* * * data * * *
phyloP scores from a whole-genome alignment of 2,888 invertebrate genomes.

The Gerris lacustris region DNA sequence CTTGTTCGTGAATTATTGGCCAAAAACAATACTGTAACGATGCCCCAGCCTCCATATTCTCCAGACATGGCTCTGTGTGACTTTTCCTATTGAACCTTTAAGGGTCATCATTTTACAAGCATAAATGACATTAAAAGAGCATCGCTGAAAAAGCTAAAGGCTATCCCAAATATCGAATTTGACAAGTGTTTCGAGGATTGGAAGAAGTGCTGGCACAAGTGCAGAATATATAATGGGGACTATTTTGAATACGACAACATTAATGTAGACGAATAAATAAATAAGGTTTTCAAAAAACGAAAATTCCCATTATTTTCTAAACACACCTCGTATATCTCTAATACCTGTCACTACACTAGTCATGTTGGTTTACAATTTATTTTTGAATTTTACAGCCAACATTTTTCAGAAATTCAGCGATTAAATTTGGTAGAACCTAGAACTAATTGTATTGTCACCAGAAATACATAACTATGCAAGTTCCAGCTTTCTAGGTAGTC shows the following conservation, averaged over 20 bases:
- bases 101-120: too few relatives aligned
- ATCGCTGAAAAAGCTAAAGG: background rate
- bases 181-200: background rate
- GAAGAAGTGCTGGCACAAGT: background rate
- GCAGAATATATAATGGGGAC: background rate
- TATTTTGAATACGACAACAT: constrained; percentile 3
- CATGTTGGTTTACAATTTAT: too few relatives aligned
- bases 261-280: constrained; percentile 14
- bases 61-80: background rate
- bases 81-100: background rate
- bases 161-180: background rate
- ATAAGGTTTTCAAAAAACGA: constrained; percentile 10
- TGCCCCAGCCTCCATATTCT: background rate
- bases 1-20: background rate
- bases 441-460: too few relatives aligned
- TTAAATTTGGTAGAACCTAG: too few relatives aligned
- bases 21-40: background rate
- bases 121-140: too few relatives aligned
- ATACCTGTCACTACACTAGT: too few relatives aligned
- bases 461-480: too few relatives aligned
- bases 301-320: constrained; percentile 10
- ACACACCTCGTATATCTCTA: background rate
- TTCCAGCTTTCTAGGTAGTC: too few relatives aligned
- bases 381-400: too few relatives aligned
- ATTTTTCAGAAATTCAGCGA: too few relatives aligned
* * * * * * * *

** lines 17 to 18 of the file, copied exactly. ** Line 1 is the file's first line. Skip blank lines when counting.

- bases 441-460: too few relatives aligned
- TTAAATTTGGTAGAACCTAG: too few relatives aligned